Five Guys, the American burger chain, is opening a branch on Russell Street, taking advantage of a near 60 per cent drop in rents following an exodus of luxury brands.
It will be the first US fast food outlet on one of Hong Kong’s most exclusive shopping strips since 2013 when McDonald’s, the world’s largest chain of hamburger restaurants, had to move out because of soaring rent.
Five Guys has agreed to lease 6,700 square feet on the first floor of Emperor Watch and Jewellery Centre for HK$670,000 (US$86,250) a month, or HK$100 per sq ft, 58 per cent lower than the nearly HK$1.6 million paid by cosmetics retailer Sa Sa International Holdings, according to people familiar with the deal.
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Emperor International Holdings, owner of Emperor Watch and Jewellery Centre and the largest landlord on Russell Street, said it had no comment, while Five Guys did not immediately reply to inquiries from the Post.
Hong Kong retail sales plunged by a record 24.3 per cent year on year in 2020, as coronavirus pandemic dampened consumer sentiment. A lack of tourist arrivals, which tumbled 94 per cent to 3.6 million, made matters worse.
Luxury brands like lingerie label La Perla, skincare retailer Kiehl’s and watch brands like Rolex and Omega have either closed stores or downsized to smaller outlets on Russell Street since September last year. Their move followed Prada, which was the first major global brand on the street to shut its flagship store in 2019.
When the Post visited the Sa Sa outlet on Wednesday evening, a saleswoman said the store would stop business immediately as “we need to pack up the inventory”.
In 2013, McDonald’s vacated the same space that will be occupied by Five Guys. Sa Sa, the next occupant, rented the space for HK$1.58 million a month, more than three times the HK$500,000 paid by McDonald’s.
Five Guys, which currently has five outlets in Hong Kong, opened its first branch in Wan Chai in November 2018.
The 250-metre long Russell Street in Causeway Bay has for years been the world’s most expensive shopping street, overshadowing anything Paris or London has to offer.
Annual rent on the street dropped to US$2,000 per square foot in the first quarter last year, a third lower than its highest level recorded in 2013, when it was first crowned the most expensive shopping strip globally, according to property consultancy Cushman and Wakefield.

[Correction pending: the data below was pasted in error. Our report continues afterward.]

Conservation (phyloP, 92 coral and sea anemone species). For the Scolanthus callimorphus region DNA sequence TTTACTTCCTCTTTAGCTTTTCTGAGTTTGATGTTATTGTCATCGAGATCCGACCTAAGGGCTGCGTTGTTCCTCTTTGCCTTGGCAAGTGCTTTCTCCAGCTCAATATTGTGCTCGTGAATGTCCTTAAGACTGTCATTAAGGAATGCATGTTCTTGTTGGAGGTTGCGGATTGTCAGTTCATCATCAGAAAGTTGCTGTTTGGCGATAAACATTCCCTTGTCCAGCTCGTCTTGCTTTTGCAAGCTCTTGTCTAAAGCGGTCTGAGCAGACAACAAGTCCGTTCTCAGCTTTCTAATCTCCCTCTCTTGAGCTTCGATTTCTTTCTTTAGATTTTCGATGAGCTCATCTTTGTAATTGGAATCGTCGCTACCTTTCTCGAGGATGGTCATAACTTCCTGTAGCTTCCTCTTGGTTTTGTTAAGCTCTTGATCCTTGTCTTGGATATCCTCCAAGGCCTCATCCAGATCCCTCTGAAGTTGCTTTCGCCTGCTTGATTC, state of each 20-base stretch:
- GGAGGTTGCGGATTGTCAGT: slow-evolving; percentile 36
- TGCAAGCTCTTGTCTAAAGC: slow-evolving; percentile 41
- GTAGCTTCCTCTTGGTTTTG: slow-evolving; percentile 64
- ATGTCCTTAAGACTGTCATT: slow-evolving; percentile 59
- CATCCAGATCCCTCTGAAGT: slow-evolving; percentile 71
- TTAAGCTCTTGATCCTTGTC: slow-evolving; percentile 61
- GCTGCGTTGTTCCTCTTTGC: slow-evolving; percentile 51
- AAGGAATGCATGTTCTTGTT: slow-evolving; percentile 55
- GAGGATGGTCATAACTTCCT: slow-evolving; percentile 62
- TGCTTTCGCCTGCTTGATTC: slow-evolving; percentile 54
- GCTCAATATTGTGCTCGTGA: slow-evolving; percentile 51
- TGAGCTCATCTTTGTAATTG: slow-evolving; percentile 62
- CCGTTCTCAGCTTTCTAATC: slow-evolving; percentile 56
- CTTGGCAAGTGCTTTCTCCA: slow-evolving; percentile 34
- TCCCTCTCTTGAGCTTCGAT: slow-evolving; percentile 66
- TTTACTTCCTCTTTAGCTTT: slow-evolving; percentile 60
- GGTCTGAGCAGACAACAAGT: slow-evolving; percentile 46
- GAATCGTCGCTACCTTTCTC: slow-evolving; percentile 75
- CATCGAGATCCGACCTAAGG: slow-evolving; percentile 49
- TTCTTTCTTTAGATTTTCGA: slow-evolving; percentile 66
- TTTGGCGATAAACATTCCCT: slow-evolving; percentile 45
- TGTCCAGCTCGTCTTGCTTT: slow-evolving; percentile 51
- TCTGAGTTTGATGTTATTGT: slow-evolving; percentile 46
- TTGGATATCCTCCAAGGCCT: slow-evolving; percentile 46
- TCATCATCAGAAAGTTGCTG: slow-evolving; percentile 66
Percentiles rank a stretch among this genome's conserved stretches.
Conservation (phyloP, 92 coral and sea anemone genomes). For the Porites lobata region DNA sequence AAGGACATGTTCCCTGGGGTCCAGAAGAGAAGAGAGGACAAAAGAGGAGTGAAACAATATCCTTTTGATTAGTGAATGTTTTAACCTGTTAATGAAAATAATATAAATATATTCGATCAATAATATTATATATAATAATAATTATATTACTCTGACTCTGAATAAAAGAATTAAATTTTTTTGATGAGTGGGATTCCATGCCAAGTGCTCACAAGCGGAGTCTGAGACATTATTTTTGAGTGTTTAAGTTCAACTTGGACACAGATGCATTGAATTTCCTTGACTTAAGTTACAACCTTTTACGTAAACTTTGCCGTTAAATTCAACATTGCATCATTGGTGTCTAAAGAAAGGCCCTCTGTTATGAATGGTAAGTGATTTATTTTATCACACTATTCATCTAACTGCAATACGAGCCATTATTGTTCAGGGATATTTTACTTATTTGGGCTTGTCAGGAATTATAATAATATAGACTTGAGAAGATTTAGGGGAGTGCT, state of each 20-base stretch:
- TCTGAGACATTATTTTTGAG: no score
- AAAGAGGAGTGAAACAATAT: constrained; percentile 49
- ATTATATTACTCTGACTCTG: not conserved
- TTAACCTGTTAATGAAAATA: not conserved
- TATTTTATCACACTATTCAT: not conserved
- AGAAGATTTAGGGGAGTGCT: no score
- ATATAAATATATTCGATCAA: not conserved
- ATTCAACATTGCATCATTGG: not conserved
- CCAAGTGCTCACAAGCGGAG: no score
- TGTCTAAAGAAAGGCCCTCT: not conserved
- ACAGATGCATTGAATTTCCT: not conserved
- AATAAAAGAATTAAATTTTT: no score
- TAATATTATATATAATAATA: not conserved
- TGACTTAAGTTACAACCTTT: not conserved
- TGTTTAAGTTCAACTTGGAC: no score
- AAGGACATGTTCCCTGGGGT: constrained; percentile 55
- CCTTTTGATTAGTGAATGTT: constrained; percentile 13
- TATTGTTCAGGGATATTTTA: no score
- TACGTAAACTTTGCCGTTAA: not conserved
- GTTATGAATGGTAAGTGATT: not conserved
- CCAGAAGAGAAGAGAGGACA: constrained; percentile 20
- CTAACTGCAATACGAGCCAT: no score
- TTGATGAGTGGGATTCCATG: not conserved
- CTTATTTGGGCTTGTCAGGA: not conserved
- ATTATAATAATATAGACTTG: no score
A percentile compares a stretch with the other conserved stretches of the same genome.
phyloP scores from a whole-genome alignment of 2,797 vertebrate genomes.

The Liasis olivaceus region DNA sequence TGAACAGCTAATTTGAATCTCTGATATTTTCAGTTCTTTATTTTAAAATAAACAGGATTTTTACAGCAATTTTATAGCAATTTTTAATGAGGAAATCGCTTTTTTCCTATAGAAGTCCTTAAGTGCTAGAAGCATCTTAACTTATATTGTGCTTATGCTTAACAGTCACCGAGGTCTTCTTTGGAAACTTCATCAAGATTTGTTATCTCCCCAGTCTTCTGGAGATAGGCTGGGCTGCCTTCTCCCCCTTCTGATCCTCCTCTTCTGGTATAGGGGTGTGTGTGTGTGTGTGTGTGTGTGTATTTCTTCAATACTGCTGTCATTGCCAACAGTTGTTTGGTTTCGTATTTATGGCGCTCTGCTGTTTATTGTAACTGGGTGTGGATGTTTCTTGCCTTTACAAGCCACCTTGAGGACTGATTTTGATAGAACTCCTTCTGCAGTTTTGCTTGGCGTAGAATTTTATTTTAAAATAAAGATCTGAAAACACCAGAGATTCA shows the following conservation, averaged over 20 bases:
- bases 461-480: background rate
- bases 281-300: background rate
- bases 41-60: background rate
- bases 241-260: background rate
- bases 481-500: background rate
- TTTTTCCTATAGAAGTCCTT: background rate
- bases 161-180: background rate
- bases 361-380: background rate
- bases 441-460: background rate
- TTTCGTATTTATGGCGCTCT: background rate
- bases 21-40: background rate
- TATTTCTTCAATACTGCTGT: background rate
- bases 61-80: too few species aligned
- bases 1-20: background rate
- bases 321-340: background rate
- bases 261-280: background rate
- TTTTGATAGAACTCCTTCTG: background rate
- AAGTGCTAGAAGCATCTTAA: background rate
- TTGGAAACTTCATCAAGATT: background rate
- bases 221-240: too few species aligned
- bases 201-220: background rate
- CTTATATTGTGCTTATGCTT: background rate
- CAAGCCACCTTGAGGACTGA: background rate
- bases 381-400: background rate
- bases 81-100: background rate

Hong Kong’s retail landscape has seen a significant change in the past year as more luxury brands have shut their stores in the city’s priciest locations, and replaced by mid-priced brands that target local customers.
“The decline in mainland spending is one of the biggest threats to the luxury sector’s future. Without tourists, it is not feasible for luxury brands to keep so many stores, especially with high rents,” said Lucia Leung, associate director of research and consultancy for Greater China at Knight Frank.
Retail rents have dropped by about 50 per cent or more in prime streets since the spending mood was dampened by the coronavirus pandemic, she added.
International brands such as Victoria’ Secret, Adidas, Topshop, Swatch and GAP have closed their shops in Causeway Bay and in Central last year amid a plunge in tourism due to the coronavirus pandemic and social unrest since June 2019.
The vacancy rate in Hong Kong’s tourist belts - Causeway Bay, Central, Tsim Sha Tsui and Mong Kok - was 16.9 per cent at the end of the fourth quarter last year, the highest since mid -2016, according to JLL.
However, businesses targeted at local consumers have swooped in, taking advantage of the sharply lower rents.
Japanese discount store operator Don Don Donki opened a 17,800 sq ft branch in Queen’s Road Central and mid-priced French sporting goods chain Decathlon rented a 9,300 sq ft shop previously taken by luxury leather goods retailer MCM in Entertainment Building in Central.
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